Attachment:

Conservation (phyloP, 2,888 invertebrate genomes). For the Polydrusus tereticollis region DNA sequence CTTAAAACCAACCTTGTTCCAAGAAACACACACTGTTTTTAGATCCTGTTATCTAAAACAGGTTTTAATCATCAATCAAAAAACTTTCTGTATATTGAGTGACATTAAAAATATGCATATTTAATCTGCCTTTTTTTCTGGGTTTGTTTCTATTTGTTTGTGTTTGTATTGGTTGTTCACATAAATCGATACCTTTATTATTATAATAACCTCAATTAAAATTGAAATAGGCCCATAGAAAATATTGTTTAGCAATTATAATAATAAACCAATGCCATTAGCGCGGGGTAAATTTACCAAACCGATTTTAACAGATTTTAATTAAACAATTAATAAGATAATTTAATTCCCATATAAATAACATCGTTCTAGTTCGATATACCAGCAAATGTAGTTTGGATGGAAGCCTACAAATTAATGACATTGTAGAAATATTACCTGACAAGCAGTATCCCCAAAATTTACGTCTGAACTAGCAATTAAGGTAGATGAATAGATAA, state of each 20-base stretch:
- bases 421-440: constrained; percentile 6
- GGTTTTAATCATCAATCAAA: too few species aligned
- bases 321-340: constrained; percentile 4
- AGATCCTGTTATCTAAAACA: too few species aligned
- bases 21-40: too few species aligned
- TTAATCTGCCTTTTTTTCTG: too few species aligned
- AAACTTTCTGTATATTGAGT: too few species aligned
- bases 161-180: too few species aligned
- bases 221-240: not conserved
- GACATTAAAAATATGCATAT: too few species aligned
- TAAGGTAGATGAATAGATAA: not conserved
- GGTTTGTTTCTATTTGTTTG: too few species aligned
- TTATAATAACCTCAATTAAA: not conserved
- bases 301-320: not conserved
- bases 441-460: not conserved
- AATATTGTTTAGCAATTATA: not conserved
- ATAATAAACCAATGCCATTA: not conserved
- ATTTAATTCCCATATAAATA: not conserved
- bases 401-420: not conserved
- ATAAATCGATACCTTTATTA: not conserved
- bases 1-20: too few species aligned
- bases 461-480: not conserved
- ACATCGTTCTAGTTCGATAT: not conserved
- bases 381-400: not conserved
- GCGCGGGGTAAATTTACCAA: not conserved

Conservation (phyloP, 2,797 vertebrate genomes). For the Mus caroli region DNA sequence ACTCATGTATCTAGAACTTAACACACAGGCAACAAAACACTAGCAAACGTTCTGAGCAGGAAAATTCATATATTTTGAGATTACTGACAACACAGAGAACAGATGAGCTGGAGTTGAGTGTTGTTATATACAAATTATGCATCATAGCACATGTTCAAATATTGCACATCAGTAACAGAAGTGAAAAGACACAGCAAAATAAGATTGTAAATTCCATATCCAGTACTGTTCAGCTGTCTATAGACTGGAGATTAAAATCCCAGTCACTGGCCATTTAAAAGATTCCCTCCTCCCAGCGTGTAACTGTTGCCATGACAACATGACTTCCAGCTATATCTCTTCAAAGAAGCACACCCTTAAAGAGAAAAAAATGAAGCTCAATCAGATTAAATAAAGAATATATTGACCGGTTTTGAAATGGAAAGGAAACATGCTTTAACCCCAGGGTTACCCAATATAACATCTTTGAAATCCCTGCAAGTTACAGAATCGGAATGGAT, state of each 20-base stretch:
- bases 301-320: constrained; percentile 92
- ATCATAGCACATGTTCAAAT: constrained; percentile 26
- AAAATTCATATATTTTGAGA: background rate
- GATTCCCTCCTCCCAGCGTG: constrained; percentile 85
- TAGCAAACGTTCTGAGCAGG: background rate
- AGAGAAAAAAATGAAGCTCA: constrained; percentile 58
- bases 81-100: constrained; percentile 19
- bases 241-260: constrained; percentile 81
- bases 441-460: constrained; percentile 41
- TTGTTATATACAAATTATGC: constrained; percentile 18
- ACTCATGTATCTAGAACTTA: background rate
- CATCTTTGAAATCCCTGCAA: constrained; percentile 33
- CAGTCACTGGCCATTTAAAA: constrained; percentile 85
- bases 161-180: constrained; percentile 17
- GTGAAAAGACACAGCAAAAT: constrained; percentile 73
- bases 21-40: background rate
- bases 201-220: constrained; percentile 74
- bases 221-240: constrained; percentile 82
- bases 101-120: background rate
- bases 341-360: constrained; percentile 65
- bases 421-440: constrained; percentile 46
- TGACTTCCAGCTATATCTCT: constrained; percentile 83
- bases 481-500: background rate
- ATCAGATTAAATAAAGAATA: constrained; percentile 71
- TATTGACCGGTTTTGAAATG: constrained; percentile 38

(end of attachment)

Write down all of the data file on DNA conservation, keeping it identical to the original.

Conservation (phyloP, 2,888 invertebrate genomes). For the Polydrusus tereticollis region DNA sequence CTTAAAACCAACCTTGTTCCAAGAAACACACACTGTTTTTAGATCCTGTTATCTAAAACAGGTTTTAATCATCAATCAAAAAACTTTCTGTATATTGAGTGACATTAAAAATATGCATATTTAATCTGCCTTTTTTTCTGGGTTTGTTTCTATTTGTTTGTGTTTGTATTGGTTGTTCACATAAATCGATACCTTTATTATTATAATAACCTCAATTAAAATTGAAATAGGCCCATAGAAAATATTGTTTAGCAATTATAATAATAAACCAATGCCATTAGCGCGGGGTAAATTTACCAAACCGATTTTAACAGATTTTAATTAAACAATTAATAAGATAATTTAATTCCCATATAAATAACATCGTTCTAGTTCGATATACCAGCAAATGTAGTTTGGATGGAAGCCTACAAATTAATGACATTGTAGAAATATTACCTGACAAGCAGTATCCCCAAAATTTACGTCTGAACTAGCAATTAAGGTAGATGAATAGATAA, state of each 20-base stretch:
- bases 421-440: constrained; percentile 6
- GGTTTTAATCATCAATCAAA: too few species aligned
- bases 321-340: constrained; percentile 4
- AGATCCTGTTATCTAAAACA: too few species aligned
- bases 21-40: too few species aligned
- TTAATCTGCCTTTTTTTCTG: too few species aligned
- AAACTTTCTGTATATTGAGT: too few species aligned
- bases 161-180: too few species aligned
- bases 221-240: not conserved
- GACATTAAAAATATGCATAT: too few species aligned
- TAAGGTAGATGAATAGATAA: not conserved
- GGTTTGTTTCTATTTGTTTG: too few species aligned
- TTATAATAACCTCAATTAAA: not conserved
- bases 301-320: not conserved
- bases 441-460: not conserved
- AATATTGTTTAGCAATTATA: not conserved
- ATAATAAACCAATGCCATTA: not conserved
- ATTTAATTCCCATATAAATA: not conserved
- bases 401-420: not conserved
- ATAAATCGATACCTTTATTA: not conserved
- bases 1-20: too few species aligned
- bases 461-480: not conserved
- ACATCGTTCTAGTTCGATAT: not conserved
- bases 381-400: not conserved
- GCGCGGGGTAAATTTACCAA: not conserved

Conservation (phyloP, 2,797 vertebrate genomes). For the Mus caroli region DNA sequence ACTCATGTATCTAGAACTTAACACACAGGCAACAAAACACTAGCAAACGTTCTGAGCAGGAAAATTCATATATTTTGAGATTACTGACAACACAGAGAACAGATGAGCTGGAGTTGAGTGTTGTTATATACAAATTATGCATCATAGCACATGTTCAAATATTGCACATCAGTAACAGAAGTGAAAAGACACAGCAAAATAAGATTGTAAATTCCATATCCAGTACTGTTCAGCTGTCTATAGACTGGAGATTAAAATCCCAGTCACTGGCCATTTAAAAGATTCCCTCCTCCCAGCGTGTAACTGTTGCCATGACAACATGACTTCCAGCTATATCTCTTCAAAGAAGCACACCCTTAAAGAGAAAAAAATGAAGCTCAATCAGATTAAATAAAGAATATATTGACCGGTTTTGAAATGGAAAGGAAACATGCTTTAACCCCAGGGTTACCCAATATAACATCTTTGAAATCCCTGCAAGTTACAGAATCGGAATGGAT, state of each 20-base stretch:
- bases 301-320: constrained; percentile 92
- ATCATAGCACATGTTCAAAT: constrained; percentile 26
- AAAATTCATATATTTTGAGA: background rate
- GATTCCCTCCTCCCAGCGTG: constrained; percentile 85
- TAGCAAACGTTCTGAGCAGG: background rate
- AGAGAAAAAAATGAAGCTCA: constrained; percentile 58
- bases 81-100: constrained; percentile 19
- bases 241-260: constrained; percentile 81
- bases 441-460: constrained; percentile 41
- TTGTTATATACAAATTATGC: constrained; percentile 18
- ACTCATGTATCTAGAACTTA: background rate
- CATCTTTGAAATCCCTGCAA: constrained; percentile 33
- CAGTCACTGGCCATTTAAAA: constrained; percentile 85
- bases 161-180: constrained; percentile 17
- GTGAAAAGACACAGCAAAAT: constrained; percentile 73
- bases 21-40: background rate
- bases 201-220: constrained; percentile 74
- bases 221-240: constrained; percentile 82
- bases 101-120: background rate
- bases 341-360: constrained; percentile 65
- bases 421-440: constrained; percentile 46
- TGACTTCCAGCTATATCTCT: constrained; percentile 83
- bases 481-500: background rate
- ATCAGATTAAATAAAGAATA: constrained; percentile 71
- TATTGACCGGTTTTGAAATG: constrained; percentile 38